The Enfield adult education program offers a second chance for a better future

ENFIELD — Frances Sullivan Spring, who recently earned her high school diploma along with 21 others through the Enfield Adult and Alternative Education program, says every one of the graduates has their own, individual challenges coming into what she calls the “journey” they took.

Spring said she came with the help of a cane, then a walker, and back to a cane, followed by a hip replacement and stomach operation.

Spring, who gave the student address during the June 8 graduation ceremony held at the Annex on North Maple Street, has worked, taken care of family, and endured the death of a daughter before accepting her diploma some three decades after she had originally planned.

Without the support of her teachers, she would not have been at the graduation, said Spring.

“There were many times I didn’t feel I had the energy, drive, or the ability to finish,” she told her fellow graduates who were joined at the ceremony by friends, family, program administrators, and town officials.

Thanks to their teachers, however, Spring said the students achieved their goals.

“As we walk away from here today to begin our next journey, we take knowledge and our newfound confidence with us,” she said. “We have proven there is no such thing as ‘I can’t.'”

“If you want something in life, take that challenge,” Spring told another graduate. “This is just the first of many journeys.”

The students competed their high school diplomas in one of three programs: Credit Recovery, which Spring did, National External Diploma, and General Education Development, said Adult and Alternate Education Department Director Marilynn Cressotti. She said students enter the program that best fits their previous schooling and their learning style.

Enfield is the lead educational agency for the program in the cooperative with five surrounding towns — East Granby, Granby, Somers, Suffield, and Windsor Locks. The program is offered free of charge.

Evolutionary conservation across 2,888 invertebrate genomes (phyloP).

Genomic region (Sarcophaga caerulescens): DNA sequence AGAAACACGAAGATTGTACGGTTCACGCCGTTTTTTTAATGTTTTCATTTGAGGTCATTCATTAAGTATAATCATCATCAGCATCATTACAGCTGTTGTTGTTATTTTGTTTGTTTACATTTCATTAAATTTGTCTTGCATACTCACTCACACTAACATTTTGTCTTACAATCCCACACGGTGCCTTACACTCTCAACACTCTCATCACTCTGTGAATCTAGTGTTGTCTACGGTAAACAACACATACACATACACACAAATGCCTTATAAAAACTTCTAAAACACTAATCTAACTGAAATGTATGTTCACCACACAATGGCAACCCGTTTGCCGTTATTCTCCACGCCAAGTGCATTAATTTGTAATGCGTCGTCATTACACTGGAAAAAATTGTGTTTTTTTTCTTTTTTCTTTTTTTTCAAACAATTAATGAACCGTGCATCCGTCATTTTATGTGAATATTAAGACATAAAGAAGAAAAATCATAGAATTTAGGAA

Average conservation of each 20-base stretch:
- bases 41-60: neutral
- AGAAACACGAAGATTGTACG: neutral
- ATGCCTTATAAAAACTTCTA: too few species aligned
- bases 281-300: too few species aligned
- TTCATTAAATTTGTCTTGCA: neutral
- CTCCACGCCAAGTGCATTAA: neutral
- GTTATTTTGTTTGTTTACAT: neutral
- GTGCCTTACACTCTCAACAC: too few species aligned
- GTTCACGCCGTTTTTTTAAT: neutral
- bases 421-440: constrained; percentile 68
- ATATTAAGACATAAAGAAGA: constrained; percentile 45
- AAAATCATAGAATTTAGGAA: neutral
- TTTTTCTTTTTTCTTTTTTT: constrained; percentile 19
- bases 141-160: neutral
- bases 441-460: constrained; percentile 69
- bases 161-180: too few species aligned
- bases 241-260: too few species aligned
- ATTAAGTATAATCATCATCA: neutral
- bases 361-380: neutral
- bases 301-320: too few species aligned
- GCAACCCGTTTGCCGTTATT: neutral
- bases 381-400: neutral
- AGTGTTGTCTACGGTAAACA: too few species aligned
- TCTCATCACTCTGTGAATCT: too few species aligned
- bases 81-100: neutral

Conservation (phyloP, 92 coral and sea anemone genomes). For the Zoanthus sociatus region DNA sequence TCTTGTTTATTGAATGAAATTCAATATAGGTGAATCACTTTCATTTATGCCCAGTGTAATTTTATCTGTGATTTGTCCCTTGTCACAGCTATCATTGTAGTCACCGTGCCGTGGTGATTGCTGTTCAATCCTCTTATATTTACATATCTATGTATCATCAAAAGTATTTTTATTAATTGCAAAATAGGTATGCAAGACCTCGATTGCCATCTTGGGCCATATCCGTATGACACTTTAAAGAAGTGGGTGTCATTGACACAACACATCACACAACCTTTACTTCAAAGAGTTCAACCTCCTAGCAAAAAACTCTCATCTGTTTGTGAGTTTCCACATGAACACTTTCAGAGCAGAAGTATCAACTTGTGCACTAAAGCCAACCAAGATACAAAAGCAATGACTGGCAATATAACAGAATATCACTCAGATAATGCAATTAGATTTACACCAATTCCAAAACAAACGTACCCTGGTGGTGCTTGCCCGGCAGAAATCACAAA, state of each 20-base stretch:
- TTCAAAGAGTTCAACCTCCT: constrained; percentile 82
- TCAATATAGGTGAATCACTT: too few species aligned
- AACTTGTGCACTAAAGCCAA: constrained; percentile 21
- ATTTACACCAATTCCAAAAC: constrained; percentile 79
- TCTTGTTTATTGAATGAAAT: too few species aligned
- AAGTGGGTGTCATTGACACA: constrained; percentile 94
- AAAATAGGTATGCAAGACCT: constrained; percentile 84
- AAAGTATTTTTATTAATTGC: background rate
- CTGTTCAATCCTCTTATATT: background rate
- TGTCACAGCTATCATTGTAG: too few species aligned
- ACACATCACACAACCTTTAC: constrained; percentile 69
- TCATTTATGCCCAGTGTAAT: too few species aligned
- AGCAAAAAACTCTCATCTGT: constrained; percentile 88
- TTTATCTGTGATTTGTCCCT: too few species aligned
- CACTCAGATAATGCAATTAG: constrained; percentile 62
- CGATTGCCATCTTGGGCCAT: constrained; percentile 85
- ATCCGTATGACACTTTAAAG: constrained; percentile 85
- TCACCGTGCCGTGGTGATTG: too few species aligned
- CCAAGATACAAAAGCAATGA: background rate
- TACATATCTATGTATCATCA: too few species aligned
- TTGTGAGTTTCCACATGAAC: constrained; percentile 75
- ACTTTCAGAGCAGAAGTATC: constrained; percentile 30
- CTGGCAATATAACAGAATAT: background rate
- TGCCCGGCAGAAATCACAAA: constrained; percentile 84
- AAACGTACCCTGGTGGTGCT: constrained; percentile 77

The students range in ages and come with varied life experiences, Cressotti said, adding that the challenges are all students in the face program are attending to their studies while fulfilling responsibilities for other parts of life.

“Those responsibilities include jobs, taking care of kids, taking care of elderly parents,” Cressotti said. “Sometimes they are the elderly parents.”

In general, he said most of the students are between 17 and 21 years old.

Abigail Hackenyos attended Suffield High School but became pregnant last year when she was 17. She said she wanted to remain in high school and earn her diploma but school officials were not able to accommodate her needs.

Instead, Hackenyos left Suffield High School and enrolled in the adult education program, graduating through the National External Program.

Now 18 and caring for her son, Parker, who is almost three months old, Hackenyos looks back on her experience with Enfield Adult and Alternative Education with gratitude.

“I loved the program; the teachers were very good and supportive with accommodating my schedule,” she said.

Hackenyos said it was a smooth transition for her to make from high school to the adult education program because she had so recently been living the life of a student.

It’s a good opportunity to better your future if you run into unexpected circumstances and have to leave high school, she said.

Hackenyos said she plans to attend college and study nursing but will wait until her son is at least a year old.

The graduates who joined Spring and Hackenyos in receiving their diplomas this year are Veronica Brockheim, Rhianna Bromley, Ashleigh Burns, Ashley Byrdsong, Isaac Chiappetta, Nelady Comas, Dakota Fisher, Alyssa Haer, Isabelle Haouchine, Daniella Jansen, Tabi Klink, Alan Lavoie, Timieyah Manson, Ethan Mas, Brayden McGuire, Noelany Negron, Patricia Rodriguez, Asher Torres, Ryan Villandry, and Olivia Wright.

“This is just the first of many journeys we will travel,” Spring told the graduating class.

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